+ - LinkedIn used to create database of 27,000 US Intelligence personnel->

Submitted by Anonymous Coward
An anonymous reader writes: A new group, Transparency Toolkit, has mined LinkedIn to reveal and analyse the resumes of over 27,000 people in the US intelligence community. In the process, Transparency Toolkit said it found previously unknown secret codewords and references to surveillance technologies and projects. It aims to use the database for crowd-sourced data mining to "watch the watchers".
Link to Original Source
Programming

C Code On GitHub Has the Most "Ugly Hacks" 264

Posted by samzenpus
from the eye-of-the-beholder dept.
itwbennett writes: An analysis of GitHub data shows that C developers are creating the most ugly hacks — or are at least the most willing to admit to it. To answer the question of which programming language produces the most ugly hacks, ITworld's Phil Johnson first used the search feature on GitHub, looking for code files that contained the string 'ugly hack'. In that case, C comes up first by a wide margin, with over 181,000 code files containing that string. The rest of the top ten languages were PHP (79k files), JavaScript (38k), C++ (22k), Python (19k), Text (11k), Makefile (11k), HTML, (10k), Java (7k), and Perl (4k). Even when controlling for the number of repositories, C wins the ugly-hack-athon by a landslide, Johnson found.
Security

Self-Destructing Virus Kills Off PCs 107

Posted by samzenpus
from the worst-in-class dept.
mpicpp sends word about particularly bad virus making the rounds, with this snippet from the BBC: "A computer virus that tries to avoid detection by making the machine it infects unusable has been found. If Rombertik's evasion techniques are triggered, it deletes key files on a computer, making it constantly restart. Analysts said Rombertik was 'unique' among malware samples for resisting capture so aggressively. On Windows machines where it goes unnoticed, the malware steals login data and other confidential information. Rombertik typically infected a vulnerable machine after a booby-trapped attachment on a phishing message had been opened, security researchers Ben Baker and Alex Chiu, from Cisco, said in a blogpost. Some of the messages Rombertik travels with pose as business inquiry letters from Microsoft. The malware 'indiscriminately' stole data entered by victims on any website, the researchers said. And it got even nastier when it spotted someone was trying to understand how it worked. 'Rombertik is unique in that it actively attempts to destroy the computer if it detects certain attributes associated with malware analysis,' the researchers said."

+ - DEA steals life savings of innocent man

Submitted by schwit1
schwit1 writes: In another example of civil forfeiture, DEA agents confiscated the life savings of a man heading to California based on no evidence.

There was no evidence of a crime, the man was never charged, but three weeks later he still has not gotten his money back.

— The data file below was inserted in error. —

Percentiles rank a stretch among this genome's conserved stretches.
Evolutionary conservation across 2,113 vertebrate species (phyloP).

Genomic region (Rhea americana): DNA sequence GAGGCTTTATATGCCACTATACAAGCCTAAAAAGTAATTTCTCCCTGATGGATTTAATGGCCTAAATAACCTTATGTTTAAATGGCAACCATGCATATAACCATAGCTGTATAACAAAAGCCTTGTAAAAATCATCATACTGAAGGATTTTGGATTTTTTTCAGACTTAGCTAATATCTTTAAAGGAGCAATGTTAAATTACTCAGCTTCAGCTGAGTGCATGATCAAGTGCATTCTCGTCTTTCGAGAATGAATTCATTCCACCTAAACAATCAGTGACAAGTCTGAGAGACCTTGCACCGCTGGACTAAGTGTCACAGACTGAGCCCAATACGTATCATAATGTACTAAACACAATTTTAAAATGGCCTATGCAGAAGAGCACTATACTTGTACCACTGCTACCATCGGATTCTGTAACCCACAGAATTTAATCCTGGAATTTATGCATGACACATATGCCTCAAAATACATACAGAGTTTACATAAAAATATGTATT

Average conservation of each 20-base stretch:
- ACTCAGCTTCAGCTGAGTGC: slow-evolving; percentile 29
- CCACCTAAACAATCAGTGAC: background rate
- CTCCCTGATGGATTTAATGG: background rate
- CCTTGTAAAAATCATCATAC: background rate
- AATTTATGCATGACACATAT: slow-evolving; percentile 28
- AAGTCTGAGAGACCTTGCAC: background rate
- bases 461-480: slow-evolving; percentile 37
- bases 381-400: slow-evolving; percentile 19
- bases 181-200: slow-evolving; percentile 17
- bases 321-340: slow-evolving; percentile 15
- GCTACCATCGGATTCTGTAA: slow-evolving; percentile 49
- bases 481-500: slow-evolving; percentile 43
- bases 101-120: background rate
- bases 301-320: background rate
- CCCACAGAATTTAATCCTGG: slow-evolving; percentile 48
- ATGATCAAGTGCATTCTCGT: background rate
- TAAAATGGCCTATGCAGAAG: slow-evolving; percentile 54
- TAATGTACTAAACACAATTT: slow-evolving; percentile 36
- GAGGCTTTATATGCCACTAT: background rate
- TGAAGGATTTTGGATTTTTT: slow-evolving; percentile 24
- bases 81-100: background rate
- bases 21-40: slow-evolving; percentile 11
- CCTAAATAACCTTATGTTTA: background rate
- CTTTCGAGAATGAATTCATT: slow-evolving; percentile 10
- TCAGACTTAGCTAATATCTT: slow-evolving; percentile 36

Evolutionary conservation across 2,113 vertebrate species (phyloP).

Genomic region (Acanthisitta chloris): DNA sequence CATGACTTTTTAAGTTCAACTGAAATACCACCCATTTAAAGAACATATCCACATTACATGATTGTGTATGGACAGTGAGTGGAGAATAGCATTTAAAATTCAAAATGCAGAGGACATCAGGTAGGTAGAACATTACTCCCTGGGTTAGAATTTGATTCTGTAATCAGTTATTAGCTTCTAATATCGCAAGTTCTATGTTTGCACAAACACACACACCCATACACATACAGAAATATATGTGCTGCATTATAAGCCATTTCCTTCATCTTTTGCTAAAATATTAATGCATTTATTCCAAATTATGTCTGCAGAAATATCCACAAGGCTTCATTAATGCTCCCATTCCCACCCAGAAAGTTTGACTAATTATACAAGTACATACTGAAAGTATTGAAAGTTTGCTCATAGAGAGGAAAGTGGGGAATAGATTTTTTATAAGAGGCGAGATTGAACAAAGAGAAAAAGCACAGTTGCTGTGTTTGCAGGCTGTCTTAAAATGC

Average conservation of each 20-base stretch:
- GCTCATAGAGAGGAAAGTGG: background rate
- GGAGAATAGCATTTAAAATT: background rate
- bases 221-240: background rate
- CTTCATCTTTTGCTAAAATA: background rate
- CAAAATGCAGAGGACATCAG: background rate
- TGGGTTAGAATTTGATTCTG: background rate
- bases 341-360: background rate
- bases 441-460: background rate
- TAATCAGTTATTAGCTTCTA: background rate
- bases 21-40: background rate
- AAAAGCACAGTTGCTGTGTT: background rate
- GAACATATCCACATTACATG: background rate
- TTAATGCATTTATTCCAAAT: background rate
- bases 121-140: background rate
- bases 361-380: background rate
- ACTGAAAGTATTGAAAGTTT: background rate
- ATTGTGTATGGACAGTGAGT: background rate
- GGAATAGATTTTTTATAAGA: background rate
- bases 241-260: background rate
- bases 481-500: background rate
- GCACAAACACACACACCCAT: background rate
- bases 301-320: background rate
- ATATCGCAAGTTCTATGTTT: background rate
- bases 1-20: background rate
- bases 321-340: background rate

Sean Waite, the agent in charge for the DEA in Albuquerque, said he could not comment on the Rivers case because it is ongoing. He disputed allegations that Rivers was targeted because of his race. Waite said that in general DEA agents look for "indicators" such as whether the person bought an expensive one-way ticket with cash, if the person is traveling from or to a city known as a hot spot for drug activity, if the person's story has inconsistencies or if the large sums of money found could have been transported by more conventional means.

"We don't have to prove that the person is guilty," Waite said. "It's that the money is presumed to be guilty."

Read the whole article. This is entirely unconstitutional. The fifth amendment to the Bill of Rights expressly forbids the taking of private property "without just compensation."

+ - Extreme Exoplanet Volcanism Possibly Detected on 55 Cancri e->

Submitted by astroengine
astroengine writes: Using data from NASA’s Spitzer Space Telescope, astronomers have revealed wild atmospheric changes on a well studied exoplanet — changes that they suspect are driven by extreme volcanic activity. Over a period of 2 years, the team, led by University of Cambridge researchers, noted a 3-fold change in temperature on the surface of 55 Cancri e. The super-Earth planet orbits a sun-like star 40 light-years away in the constellation of Cancer. It is twice the size of Earth and 8-times our planet’s mass. 55 Cancri e is well-known to exoplanet hunters as the “diamond planet” — a world thought to be carbon-rich, possibly covered in hydrocarbons. But this new finding, published today in the arXiv pre-print service, has added a new dimension to the planet’s weird nature. “This is the first time we’ve seen such drastic changes in light emitted from an exoplanet, which is particularly remarkable for a super-Earth,” said co-author Nikku Madhusudhan, of Cambridge’s Institute of Astronomy, in a press release. “No signature of thermal emissions or surface activity has ever been detected for any other super-Earth to date.”
Link to Original Source